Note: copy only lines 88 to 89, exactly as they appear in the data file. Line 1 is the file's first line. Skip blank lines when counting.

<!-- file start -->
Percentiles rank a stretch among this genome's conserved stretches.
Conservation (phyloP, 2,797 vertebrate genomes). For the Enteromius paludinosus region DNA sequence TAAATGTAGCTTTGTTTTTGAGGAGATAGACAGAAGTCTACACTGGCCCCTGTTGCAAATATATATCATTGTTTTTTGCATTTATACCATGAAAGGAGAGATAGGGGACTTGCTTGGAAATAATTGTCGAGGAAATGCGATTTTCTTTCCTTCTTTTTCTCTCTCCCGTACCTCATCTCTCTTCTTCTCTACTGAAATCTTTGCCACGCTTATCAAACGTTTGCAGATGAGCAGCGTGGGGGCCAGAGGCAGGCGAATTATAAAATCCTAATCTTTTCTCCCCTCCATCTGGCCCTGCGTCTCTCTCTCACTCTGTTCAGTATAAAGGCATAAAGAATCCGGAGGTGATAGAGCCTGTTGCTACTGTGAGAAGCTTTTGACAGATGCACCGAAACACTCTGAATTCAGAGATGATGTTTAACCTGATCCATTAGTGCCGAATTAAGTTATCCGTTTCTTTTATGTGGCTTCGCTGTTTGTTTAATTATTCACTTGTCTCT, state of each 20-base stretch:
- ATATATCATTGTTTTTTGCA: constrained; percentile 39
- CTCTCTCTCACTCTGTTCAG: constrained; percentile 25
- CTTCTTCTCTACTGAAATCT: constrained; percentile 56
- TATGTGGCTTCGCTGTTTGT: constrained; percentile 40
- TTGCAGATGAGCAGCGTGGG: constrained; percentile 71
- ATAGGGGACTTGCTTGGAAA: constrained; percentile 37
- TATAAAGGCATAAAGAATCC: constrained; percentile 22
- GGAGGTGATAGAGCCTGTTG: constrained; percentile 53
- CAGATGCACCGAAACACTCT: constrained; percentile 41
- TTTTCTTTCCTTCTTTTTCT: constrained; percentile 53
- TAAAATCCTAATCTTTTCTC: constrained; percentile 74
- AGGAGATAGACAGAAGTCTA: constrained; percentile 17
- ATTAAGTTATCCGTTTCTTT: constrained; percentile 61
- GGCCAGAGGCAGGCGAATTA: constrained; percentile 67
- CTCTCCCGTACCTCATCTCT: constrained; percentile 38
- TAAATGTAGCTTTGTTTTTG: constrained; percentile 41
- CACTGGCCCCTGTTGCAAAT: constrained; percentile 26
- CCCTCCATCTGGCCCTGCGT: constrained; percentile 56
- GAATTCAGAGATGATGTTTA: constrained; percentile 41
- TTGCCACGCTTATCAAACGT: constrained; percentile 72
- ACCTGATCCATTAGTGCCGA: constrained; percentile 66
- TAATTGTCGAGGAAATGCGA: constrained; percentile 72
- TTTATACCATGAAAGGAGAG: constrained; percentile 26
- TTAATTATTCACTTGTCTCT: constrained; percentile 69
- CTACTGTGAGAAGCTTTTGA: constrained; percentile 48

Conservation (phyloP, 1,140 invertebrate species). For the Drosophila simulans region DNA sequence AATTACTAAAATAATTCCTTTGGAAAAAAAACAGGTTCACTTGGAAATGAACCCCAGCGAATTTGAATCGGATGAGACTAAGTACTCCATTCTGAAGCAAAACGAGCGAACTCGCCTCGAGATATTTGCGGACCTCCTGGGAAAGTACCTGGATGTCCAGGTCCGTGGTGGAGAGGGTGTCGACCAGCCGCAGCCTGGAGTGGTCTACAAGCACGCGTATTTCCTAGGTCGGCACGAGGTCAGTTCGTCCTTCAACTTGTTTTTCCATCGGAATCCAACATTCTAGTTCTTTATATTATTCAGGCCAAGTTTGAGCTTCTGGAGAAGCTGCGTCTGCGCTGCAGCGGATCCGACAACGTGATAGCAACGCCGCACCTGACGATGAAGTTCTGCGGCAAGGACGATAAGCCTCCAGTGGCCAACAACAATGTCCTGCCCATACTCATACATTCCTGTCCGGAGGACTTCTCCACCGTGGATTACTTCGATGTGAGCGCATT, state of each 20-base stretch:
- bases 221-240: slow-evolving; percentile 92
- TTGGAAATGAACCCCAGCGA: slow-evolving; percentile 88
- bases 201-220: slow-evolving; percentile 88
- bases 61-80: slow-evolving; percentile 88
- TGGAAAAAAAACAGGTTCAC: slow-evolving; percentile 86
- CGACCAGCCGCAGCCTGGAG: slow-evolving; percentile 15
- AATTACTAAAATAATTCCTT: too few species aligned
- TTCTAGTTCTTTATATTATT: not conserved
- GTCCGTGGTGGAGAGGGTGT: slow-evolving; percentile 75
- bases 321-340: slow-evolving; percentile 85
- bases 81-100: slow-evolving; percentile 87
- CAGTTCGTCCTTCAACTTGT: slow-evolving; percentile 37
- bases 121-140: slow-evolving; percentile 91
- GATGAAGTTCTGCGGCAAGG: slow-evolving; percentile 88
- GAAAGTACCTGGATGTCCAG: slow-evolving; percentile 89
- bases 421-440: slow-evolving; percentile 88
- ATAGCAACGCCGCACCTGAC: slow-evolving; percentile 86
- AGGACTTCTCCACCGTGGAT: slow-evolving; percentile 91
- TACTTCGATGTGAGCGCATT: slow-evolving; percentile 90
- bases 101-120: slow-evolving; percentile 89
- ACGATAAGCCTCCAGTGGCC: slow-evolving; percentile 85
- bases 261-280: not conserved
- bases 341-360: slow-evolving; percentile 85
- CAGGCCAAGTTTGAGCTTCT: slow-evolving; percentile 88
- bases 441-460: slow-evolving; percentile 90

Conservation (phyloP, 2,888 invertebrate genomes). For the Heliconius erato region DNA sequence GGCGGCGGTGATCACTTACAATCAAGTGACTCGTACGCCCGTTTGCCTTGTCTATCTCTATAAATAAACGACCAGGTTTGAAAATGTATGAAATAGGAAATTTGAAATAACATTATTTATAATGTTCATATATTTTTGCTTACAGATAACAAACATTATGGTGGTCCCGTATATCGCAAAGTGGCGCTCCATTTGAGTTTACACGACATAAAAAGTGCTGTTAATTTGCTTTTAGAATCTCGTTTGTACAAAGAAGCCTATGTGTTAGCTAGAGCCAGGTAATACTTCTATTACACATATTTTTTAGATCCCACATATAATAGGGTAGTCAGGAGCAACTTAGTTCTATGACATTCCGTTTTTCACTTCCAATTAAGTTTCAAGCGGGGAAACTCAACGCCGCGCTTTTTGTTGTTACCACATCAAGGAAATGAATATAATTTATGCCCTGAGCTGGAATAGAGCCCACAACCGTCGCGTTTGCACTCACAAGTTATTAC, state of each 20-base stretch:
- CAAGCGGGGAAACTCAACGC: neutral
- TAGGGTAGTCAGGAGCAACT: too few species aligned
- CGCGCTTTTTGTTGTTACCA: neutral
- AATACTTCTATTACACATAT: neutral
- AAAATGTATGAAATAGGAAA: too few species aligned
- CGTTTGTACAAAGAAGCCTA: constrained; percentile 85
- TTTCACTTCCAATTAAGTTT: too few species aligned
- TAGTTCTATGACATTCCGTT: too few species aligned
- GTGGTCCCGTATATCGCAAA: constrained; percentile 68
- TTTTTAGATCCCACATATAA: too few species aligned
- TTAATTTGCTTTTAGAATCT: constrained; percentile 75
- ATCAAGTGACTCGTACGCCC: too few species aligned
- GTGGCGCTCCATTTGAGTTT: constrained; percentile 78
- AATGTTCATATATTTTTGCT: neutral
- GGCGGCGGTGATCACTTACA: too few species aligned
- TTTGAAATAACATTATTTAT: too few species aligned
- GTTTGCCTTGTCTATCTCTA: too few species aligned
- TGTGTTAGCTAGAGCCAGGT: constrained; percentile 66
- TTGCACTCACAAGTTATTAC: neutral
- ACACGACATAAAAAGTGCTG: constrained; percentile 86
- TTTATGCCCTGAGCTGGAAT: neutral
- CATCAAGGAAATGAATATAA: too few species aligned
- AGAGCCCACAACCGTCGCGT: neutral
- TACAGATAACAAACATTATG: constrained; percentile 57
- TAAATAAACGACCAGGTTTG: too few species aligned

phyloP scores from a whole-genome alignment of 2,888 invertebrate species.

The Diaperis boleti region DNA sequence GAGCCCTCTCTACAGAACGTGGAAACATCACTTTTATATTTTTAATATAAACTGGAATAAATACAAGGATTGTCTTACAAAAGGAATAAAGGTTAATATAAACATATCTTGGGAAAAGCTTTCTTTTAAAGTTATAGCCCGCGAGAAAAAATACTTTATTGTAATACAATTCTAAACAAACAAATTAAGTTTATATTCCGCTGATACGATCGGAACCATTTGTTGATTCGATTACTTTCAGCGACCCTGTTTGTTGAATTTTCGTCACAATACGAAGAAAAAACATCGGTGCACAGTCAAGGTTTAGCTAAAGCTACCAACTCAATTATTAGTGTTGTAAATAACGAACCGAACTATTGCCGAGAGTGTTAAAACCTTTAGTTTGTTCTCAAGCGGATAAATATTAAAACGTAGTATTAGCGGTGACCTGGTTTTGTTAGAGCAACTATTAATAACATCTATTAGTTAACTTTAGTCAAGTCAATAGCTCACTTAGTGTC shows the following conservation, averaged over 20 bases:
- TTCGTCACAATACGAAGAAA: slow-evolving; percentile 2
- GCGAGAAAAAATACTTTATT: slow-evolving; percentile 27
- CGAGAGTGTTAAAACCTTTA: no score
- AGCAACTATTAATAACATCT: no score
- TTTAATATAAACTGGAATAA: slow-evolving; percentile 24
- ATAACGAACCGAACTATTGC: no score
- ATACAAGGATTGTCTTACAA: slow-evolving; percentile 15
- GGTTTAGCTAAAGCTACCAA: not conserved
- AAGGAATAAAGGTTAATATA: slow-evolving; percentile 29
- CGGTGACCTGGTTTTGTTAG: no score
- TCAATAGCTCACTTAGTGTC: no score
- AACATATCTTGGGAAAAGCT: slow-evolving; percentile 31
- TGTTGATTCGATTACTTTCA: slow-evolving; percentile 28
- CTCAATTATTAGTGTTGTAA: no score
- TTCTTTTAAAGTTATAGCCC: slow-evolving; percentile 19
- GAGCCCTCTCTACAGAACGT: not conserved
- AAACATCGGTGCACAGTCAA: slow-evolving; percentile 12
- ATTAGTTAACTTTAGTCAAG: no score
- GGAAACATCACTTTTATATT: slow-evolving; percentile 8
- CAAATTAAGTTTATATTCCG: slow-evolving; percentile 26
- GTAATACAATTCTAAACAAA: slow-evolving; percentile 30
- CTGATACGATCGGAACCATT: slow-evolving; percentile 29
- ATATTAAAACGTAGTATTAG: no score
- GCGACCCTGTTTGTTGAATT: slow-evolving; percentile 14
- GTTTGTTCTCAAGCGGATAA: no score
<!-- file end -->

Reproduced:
- ATACAAGGATTGTCTTACAA: slow-evolving; percentile 15
- GGTTTAGCTAAAGCTACCAA: not conserved